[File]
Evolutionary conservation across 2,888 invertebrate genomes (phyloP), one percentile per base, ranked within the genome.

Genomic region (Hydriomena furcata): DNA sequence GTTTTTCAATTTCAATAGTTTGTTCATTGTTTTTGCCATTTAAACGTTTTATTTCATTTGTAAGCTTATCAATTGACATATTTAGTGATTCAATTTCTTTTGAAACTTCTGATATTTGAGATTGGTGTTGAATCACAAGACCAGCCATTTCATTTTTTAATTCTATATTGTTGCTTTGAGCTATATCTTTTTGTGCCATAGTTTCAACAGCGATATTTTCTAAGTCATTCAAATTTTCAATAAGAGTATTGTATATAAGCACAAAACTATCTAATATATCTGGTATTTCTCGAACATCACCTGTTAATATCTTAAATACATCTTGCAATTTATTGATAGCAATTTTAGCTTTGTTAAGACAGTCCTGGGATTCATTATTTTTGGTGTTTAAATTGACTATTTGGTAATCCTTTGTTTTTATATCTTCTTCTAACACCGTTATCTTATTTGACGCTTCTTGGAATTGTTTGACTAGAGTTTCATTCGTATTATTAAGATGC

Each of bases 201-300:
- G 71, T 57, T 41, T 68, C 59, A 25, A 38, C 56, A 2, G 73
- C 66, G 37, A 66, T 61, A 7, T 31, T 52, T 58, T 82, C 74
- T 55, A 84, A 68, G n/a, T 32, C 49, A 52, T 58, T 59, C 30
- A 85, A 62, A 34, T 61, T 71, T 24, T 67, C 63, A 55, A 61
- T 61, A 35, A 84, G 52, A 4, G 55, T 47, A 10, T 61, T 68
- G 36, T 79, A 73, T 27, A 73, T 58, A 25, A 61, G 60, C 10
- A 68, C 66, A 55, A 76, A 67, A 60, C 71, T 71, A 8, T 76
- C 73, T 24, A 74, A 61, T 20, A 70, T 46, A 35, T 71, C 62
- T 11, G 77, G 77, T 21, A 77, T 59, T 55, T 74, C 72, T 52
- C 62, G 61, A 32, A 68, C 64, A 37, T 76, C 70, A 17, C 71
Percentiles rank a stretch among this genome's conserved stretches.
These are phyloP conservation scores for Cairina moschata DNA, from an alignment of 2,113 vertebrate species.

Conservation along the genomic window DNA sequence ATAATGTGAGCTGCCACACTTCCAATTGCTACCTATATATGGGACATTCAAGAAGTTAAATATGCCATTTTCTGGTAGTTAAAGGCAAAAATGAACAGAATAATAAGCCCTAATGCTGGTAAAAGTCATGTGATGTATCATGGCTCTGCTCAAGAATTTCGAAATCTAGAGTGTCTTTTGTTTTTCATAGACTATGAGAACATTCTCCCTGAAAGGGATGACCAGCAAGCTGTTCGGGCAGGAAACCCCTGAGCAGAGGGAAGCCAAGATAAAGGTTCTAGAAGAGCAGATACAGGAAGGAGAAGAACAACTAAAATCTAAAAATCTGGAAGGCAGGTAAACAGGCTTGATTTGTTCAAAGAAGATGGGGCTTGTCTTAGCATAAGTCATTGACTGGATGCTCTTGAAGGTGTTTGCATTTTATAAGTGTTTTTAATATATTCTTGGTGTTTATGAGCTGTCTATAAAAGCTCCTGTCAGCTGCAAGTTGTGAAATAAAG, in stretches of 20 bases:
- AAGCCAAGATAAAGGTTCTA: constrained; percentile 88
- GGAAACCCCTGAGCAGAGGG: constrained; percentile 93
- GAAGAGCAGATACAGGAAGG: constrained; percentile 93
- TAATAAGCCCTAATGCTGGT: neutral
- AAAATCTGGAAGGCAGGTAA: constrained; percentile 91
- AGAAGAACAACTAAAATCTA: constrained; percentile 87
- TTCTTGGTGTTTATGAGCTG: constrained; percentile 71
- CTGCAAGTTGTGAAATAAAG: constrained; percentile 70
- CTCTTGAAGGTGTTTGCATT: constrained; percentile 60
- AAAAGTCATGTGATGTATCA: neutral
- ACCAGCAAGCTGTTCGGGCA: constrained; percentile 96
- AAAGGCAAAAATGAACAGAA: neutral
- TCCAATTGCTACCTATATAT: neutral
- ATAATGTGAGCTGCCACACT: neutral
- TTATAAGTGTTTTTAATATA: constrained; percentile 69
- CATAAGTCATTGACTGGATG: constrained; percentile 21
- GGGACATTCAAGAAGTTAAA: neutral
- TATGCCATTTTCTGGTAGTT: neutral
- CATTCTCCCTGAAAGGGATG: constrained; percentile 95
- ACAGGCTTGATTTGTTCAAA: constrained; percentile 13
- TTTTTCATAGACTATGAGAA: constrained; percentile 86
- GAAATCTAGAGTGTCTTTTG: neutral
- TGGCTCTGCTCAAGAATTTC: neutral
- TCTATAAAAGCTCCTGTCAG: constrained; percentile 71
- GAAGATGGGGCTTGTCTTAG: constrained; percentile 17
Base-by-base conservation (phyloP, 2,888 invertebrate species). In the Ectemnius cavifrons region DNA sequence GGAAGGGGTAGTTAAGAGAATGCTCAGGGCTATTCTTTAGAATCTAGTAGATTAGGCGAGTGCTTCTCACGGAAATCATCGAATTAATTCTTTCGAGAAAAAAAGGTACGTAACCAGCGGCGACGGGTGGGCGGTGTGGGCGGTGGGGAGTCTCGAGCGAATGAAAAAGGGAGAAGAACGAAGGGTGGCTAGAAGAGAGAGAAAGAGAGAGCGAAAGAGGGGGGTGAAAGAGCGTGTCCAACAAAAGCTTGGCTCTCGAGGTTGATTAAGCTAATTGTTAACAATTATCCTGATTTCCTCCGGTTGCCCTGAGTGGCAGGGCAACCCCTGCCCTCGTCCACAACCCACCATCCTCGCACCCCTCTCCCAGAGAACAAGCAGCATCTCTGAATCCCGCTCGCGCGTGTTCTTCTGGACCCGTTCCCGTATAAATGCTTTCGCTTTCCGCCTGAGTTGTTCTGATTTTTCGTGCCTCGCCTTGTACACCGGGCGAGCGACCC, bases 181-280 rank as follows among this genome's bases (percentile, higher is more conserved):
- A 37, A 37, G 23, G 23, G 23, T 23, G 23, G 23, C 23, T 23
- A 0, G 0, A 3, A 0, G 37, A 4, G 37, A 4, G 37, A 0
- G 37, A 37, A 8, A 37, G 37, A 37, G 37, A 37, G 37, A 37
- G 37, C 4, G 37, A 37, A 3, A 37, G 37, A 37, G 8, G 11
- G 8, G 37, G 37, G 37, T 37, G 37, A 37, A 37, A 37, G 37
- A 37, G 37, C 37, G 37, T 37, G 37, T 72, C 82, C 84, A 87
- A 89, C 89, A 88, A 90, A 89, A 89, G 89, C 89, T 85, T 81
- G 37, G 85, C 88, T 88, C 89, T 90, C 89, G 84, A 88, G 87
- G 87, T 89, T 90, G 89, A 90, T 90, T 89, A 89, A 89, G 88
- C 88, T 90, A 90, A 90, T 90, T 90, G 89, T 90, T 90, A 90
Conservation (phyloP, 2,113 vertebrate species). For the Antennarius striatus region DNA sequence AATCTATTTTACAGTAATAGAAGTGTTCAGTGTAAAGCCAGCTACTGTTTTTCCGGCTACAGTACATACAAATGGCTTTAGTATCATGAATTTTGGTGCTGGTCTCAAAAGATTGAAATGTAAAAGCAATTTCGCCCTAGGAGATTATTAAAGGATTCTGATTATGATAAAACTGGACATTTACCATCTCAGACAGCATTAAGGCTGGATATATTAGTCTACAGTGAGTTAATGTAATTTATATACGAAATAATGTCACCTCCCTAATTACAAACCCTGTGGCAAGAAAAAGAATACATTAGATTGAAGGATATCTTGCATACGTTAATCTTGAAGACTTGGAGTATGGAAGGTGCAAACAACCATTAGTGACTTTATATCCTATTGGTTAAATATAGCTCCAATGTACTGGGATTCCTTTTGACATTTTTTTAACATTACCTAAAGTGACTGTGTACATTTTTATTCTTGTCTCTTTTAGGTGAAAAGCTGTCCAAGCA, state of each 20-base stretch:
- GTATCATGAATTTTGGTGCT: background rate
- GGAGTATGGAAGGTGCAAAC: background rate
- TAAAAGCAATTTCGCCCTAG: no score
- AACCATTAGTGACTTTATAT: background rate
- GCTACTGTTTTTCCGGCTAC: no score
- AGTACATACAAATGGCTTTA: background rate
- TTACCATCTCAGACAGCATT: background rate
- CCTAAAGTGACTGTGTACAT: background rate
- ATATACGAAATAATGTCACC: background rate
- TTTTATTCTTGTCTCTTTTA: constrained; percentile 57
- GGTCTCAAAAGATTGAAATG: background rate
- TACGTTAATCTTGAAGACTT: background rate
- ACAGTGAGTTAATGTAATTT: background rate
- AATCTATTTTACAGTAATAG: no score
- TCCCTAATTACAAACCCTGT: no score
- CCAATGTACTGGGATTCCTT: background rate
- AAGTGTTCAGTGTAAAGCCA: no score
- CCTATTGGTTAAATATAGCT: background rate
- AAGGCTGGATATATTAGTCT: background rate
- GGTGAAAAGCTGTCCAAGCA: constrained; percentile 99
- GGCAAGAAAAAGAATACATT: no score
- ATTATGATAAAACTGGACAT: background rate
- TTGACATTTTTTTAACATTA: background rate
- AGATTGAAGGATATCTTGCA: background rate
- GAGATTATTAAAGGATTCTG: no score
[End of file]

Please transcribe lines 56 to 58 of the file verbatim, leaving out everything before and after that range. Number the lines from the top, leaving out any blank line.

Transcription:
- TAAAAGCAATTTCGCCCTAG: no score
- AACCATTAGTGACTTTATAT: background rate
- GCTACTGTTTTTCCGGCTAC: no score